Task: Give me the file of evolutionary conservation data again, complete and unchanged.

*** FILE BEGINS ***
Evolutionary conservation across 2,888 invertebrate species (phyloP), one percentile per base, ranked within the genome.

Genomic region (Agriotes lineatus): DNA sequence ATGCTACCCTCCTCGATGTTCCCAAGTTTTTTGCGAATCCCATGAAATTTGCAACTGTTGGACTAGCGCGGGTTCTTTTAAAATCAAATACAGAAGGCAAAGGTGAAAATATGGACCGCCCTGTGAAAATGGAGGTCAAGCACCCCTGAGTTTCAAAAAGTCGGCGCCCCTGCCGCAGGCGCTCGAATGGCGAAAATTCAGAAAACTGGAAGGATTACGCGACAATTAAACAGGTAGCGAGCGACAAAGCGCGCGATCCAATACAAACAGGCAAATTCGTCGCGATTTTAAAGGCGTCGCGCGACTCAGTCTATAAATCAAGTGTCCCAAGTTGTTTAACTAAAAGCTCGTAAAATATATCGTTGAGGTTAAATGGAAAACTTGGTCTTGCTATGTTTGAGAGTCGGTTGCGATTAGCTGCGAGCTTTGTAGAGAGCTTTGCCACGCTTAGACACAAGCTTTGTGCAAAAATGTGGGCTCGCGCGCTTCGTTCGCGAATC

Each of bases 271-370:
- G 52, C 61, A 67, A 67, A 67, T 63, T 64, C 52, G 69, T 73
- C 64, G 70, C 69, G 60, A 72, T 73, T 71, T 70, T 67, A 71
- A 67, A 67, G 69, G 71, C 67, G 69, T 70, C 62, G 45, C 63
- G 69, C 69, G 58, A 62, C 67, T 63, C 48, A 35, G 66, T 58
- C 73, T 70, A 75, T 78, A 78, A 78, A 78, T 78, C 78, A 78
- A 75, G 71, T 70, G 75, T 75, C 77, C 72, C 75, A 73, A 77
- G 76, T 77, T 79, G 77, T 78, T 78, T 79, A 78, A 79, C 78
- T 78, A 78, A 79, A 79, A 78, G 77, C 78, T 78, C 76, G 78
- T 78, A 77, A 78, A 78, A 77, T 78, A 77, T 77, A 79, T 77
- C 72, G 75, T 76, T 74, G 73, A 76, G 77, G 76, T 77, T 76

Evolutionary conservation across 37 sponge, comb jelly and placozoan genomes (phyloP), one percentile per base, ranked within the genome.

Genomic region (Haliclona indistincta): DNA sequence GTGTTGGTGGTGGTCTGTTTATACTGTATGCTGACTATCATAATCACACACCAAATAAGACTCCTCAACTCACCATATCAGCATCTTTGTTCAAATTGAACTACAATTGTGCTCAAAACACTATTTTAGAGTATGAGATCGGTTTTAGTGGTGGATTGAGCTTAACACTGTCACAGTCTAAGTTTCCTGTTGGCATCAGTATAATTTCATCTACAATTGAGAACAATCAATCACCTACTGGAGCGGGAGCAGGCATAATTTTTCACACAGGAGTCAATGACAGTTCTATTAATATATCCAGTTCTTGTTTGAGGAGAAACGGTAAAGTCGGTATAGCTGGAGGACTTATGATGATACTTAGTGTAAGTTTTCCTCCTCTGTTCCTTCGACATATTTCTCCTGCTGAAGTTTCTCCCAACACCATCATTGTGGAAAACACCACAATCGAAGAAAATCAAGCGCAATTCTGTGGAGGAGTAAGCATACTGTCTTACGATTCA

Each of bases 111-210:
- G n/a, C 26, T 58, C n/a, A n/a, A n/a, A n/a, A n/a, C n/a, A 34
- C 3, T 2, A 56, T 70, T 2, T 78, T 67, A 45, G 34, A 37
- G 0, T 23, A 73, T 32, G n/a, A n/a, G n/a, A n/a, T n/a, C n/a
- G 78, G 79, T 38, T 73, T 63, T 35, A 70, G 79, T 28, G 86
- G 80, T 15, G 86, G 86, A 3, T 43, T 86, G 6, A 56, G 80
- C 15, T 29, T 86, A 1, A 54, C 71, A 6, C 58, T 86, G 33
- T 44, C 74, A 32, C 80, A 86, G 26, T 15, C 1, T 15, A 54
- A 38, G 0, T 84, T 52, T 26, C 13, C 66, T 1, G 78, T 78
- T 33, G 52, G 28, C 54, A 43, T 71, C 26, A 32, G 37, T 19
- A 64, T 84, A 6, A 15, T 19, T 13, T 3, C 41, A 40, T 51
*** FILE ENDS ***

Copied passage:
Evolutionary conservation across 2,888 invertebrate species (phyloP), one percentile per base, ranked within the genome.

Genomic region (Agriotes lineatus): DNA sequence ATGCTACCCTCCTCGATGTTCCCAAGTTTTTTGCGAATCCCATGAAATTTGCAACTGTTGGACTAGCGCGGGTTCTTTTAAAATCAAATACAGAAGGCAAAGGTGAAAATATGGACCGCCCTGTGAAAATGGAGGTCAAGCACCCCTGAGTTTCAAAAAGTCGGCGCCCCTGCCGCAGGCGCTCGAATGGCGAAAATTCAGAAAACTGGAAGGATTACGCGACAATTAAACAGGTAGCGAGCGACAAAGCGCGCGATCCAATACAAACAGGCAAATTCGTCGCGATTTTAAAGGCGTCGCGCGACTCAGTCTATAAATCAAGTGTCCCAAGTTGTTTAACTAAAAGCTCGTAAAATATATCGTTGAGGTTAAATGGAAAACTTGGTCTTGCTATGTTTGAGAGTCGGTTGCGATTAGCTGCGAGCTTTGTAGAGAGCTTTGCCACGCTTAGACACAAGCTTTGTGCAAAAATGTGGGCTCGCGCGCTTCGTTCGCGAATC

Each of bases 271-370:
- G 52, C 61, A 67, A 67, A 67, T 63, T 64, C 52, G 69, T 73
- C 64, G 70, C 69, G 60, A 72, T 73, T 71, T 70, T 67, A 71
- A 67, A 67, G 69, G 71, C 67, G 69, T 70, C 62, G 45, C 63
- G 69, C 69, G 58, A 62, C 67, T 63, C 48, A 35, G 66, T 58
- C 73, T 70, A 75, T 78, A 78, A 78, A 78, T 78, C 78, A 78
- A 75, G 71, T 70, G 75, T 75, C 77, C 72, C 75, A 73, A 77
- G 76, T 77, T 79, G 77, T 78, T 78, T 79, A 78, A 79, C 78
- T 78, A 78, A 79, A 79, A 78, G 77, C 78, T 78, C 76, G 78
- T 78, A 77, A 78, A 78, A 77, T 78, A 77, T 77, A 79, T 77
- C 72, G 75, T 76, T 74, G 73, A 76, G 77, G 76, T 77, T 76

Evolutionary conservation across 37 sponge, comb jelly and placozoan genomes (phyloP), one percentile per base, ranked within the genome.

Genomic region (Haliclona indistincta): DNA sequence GTGTTGGTGGTGGTCTGTTTATACTGTATGCTGACTATCATAATCACACACCAAATAAGACTCCTCAACTCACCATATCAGCATCTTTGTTCAAATTGAACTACAATTGTGCTCAAAACACTATTTTAGAGTATGAGATCGGTTTTAGTGGTGGATTGAGCTTAACACTGTCACAGTCTAAGTTTCCTGTTGGCATCAGTATAATTTCATCTACAATTGAGAACAATCAATCACCTACTGGAGCGGGAGCAGGCATAATTTTTCACACAGGAGTCAATGACAGTTCTATTAATATATCCAGTTCTTGTTTGAGGAGAAACGGTAAAGTCGGTATAGCTGGAGGACTTATGATGATACTTAGTGTAAGTTTTCCTCCTCTGTTCCTTCGACATATTTCTCCTGCTGAAGTTTCTCCCAACACCATCATTGTGGAAAACACCACAATCGAAGAAAATCAAGCGCAATTCTGTGGAGGAGTAAGCATACTGTCTTACGATTCA

Each of bases 111-210:
- G n/a, C 26, T 58, C n/a, A n/a, A n/a, A n/a, A n/a, C n/a, A 34
- C 3, T 2, A 56, T 70, T 2, T 78, T 67, A 45, G 34, A 37
- G 0, T 23, A 73, T 32, G n/a, A n/a, G n/a, A n/a, T n/a, C n/a
- G 78, G 79, T 38, T 73, T 63, T 35, A 70, G 79, T 28, G 86
- G 80, T 15, G 86, G 86, A 3, T 43, T 86, G 6, A 56, G 80
- C 15, T 29, T 86, A 1, A 54, C 71, A 6, C 58, T 86, G 33
- T 44, C 74, A 32, C 80, A 86, G 26, T 15, C 1, T 15, A 54
- A 38, G 0, T 84, T 52, T 26, C 13, C 66, T 1, G 78, T 78
- T 33, G 52, G 28, C 54, A 43, T 71, C 26, A 32, G 37, T 19
- A 64, T 84, A 6, A 15, T 19, T 13, T 3, C 41, A 40, T 51